Photographer captures the other side of the racetrack
At the beginning of “Backside,” a slim volume of nearly 50 black-and-white photographs depicting daily stable life at the Del Mar Racetrack, Del Mar Thoroughbred Club President Joe Harper writes that photographer Helen Montgomery-Drysdale’s work stands as a testimony to the love affair between horse and human.
He also writes that the photographs in Drysdale’s book “capture the core of this special place,” a place where groomers and trainers work but the public rarely sees what’s known as the Backside.
All shot simply and candidly, many of Drysdale’s photographs are arresting. One of the book’s photographs portrays a worker snoozing on a torn couch after a long day; another is of a goat named Nancy nosing a sleek thoroughbred housed in his stall.
Yet others show roosters pecking in the dirt near the stables, workers snacking in the Backside cafeteria during a race, or a pitbull on a leash guarding a stable worker’s quarters. There is even one captioned “Radio Ears” of a typical white hood equipped with a radio used to calm a nervous horse.
“They (the photos) show the general public what goes on with the lives of these horses, from their bath to eating a peppermint,” added Drysdale’s constant companion Dayna Carroll on a recent tour of the stables. “It is the only way to preserve and protect the animals.”
Drysdale says that the photography in her book has absolutely nothing to do with the races and everything to do with the animals.
“I never go to the races,” she said. “I’ve never bet on a horse.”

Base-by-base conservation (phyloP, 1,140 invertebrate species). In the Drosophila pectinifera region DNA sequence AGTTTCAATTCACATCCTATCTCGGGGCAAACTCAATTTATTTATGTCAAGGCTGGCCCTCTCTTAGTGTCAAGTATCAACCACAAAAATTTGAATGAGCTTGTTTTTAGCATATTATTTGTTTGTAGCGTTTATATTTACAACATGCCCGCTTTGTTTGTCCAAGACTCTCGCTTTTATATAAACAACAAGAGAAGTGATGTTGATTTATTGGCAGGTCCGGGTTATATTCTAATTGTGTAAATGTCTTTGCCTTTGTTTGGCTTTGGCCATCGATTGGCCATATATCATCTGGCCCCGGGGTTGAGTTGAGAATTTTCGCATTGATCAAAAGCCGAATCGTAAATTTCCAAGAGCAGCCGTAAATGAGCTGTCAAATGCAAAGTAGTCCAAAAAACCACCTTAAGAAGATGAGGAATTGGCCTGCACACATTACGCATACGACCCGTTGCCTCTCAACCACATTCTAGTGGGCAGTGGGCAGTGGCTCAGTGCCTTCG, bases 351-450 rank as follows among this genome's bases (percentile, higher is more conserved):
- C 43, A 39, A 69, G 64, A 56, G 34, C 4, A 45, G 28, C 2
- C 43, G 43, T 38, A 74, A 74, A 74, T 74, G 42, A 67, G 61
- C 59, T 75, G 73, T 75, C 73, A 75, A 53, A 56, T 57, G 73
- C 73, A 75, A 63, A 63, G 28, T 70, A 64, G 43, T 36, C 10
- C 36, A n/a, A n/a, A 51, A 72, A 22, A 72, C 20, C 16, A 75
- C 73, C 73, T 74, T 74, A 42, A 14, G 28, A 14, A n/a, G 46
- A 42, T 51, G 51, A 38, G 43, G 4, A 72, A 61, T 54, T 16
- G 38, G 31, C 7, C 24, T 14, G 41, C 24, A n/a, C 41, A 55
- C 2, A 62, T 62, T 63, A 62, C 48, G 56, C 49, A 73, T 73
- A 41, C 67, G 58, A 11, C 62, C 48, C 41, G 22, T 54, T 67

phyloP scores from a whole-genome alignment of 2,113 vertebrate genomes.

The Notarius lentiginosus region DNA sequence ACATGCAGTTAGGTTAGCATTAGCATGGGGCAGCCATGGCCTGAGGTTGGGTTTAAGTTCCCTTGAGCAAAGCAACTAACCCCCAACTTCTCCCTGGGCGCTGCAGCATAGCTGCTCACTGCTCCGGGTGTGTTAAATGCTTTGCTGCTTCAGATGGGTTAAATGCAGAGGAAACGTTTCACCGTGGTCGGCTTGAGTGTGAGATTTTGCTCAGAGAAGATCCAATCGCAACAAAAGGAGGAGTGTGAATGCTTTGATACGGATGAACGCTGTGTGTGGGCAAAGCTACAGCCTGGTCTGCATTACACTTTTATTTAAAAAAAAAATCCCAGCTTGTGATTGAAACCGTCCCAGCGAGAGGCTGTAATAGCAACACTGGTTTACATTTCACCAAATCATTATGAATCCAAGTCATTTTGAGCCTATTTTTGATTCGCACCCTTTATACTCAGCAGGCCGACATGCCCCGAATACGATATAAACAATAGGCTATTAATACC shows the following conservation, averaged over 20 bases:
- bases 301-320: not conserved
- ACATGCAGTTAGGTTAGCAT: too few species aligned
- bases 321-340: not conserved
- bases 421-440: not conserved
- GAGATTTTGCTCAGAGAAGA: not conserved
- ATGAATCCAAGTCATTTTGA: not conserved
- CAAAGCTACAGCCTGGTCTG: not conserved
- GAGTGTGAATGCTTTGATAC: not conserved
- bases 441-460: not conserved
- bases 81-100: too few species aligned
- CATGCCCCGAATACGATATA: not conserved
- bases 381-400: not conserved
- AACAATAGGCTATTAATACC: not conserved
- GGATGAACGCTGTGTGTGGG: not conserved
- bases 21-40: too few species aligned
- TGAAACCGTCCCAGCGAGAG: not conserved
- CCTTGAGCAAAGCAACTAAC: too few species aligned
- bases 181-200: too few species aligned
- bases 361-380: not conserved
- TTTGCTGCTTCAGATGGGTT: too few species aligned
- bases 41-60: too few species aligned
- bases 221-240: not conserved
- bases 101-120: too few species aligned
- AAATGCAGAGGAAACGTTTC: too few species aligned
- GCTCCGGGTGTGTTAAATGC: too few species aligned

A long-time resident of Del Mar, Drysdale said she has been using her camera to document what goes on “behind the scenes” at the Del Mar Racetrack for more than 20 years.
And in all that time she has never seen anyone ever remotely mistreat an animal there. “They are all so kind,” she said. “It’s so quiet and peaceful here.”
Never shooting in color or in digital, Drysdale said she never poses her photos or manipulates the images in any way.
“Color cretinizes the subject. It dwarfs it,” she said with total conviction during a recent interview at her home in Del Mar. Many of the walls in her home are graced with her portraits of legendary stars of film and music such as Ginger Rodgers and Louis Armstrong. There are also framed portraits of Burt Lancaster, Carol Channing, Tab Hunter, Vincent Price and others.
“People look at the color and not the subject … and it doesn’t last. Look at Gone With the Wind … color film fades. Who needs it?”
Drysdale said she continues to use instead an old 35-millimeter Nikon Rolleicord camera, a camera not unlike those she learned to use while working at Impact Photos for Tex and Jinx McCrary in New York City back in the 1950s. At that time, she wrote captions for the firm’s photos, learning about different cameras and working in the darkroom on the side.
Today, she has her film developed and printed by photography labs, which, she says, are still “artisans.”
“Digital is to photography like rock ‘n’ roll is to music,” she said.
A graduate of the Bishops School in La Jolla, Drysdale returned to the area to open her own public relations office after she left Impact Photos. Then, in the 1960s, she worked as director of advertising and public relations with the La Jolla Playhouse before moving to Del Mar in 1971.
Drysdale’s next book project is titled “Signs of the Times.” It includes provocative images of urban decay and homelessness.
“I take photos of everything,” she said. “Something is good when you have a good education and the photograph relates to what you are thinking.”
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